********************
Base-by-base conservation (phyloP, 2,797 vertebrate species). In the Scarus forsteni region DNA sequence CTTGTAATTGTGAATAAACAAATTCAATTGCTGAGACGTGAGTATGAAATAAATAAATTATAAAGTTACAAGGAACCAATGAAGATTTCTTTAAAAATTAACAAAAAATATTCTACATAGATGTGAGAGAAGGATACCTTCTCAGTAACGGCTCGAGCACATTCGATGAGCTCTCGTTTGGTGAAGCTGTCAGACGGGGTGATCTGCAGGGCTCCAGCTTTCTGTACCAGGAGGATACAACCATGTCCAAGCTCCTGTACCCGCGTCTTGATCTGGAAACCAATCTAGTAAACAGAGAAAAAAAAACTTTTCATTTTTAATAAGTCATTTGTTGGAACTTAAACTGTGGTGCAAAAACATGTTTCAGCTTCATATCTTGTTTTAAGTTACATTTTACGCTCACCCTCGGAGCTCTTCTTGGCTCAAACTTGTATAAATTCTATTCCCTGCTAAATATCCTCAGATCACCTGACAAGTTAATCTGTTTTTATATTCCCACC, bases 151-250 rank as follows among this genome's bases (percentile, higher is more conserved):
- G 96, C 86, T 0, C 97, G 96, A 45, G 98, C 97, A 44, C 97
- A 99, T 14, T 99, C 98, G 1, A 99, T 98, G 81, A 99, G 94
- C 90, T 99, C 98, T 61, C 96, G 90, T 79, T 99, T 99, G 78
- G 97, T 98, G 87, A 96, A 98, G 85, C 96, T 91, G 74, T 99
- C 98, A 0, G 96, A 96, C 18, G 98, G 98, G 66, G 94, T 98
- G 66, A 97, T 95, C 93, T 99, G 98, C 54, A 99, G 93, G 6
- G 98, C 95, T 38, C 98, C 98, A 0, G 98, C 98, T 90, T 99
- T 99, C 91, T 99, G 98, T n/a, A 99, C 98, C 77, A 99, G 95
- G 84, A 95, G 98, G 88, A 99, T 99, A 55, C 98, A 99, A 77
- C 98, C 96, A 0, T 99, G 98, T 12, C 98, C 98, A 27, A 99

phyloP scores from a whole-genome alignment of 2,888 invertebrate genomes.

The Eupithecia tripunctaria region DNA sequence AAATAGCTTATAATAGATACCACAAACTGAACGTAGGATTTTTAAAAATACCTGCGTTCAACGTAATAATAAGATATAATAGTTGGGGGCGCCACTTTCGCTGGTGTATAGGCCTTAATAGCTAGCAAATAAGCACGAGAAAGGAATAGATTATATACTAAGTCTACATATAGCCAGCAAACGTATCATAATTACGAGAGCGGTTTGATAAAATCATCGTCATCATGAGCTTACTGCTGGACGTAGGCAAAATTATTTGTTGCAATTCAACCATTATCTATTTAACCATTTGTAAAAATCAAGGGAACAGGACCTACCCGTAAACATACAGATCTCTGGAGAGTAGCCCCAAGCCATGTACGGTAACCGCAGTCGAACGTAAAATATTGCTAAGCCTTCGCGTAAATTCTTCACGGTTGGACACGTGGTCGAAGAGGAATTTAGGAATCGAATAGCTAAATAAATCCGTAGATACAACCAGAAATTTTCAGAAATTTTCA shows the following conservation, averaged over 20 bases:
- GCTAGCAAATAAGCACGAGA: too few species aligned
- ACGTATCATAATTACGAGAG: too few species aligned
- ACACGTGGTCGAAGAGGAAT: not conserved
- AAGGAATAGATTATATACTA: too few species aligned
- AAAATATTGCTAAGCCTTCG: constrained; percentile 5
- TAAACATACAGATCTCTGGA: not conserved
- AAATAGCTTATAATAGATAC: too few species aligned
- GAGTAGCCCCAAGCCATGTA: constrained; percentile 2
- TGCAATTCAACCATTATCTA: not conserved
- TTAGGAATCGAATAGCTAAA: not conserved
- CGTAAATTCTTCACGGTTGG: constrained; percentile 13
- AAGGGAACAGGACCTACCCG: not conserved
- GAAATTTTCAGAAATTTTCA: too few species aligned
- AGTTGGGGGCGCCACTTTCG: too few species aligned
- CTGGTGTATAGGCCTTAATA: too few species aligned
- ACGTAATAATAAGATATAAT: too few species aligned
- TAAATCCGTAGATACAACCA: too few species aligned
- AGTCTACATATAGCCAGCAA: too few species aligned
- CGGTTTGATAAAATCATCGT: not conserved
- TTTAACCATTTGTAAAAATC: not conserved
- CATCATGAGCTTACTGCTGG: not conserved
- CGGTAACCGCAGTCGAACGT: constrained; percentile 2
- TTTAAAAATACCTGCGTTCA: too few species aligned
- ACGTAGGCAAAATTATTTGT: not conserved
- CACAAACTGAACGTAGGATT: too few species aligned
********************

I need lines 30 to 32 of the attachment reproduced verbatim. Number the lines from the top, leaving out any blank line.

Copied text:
- TAAATCCGTAGATACAACCA: too few species aligned
- AGTCTACATATAGCCAGCAA: too few species aligned
- CGGTTTGATAAAATCATCGT: not conserved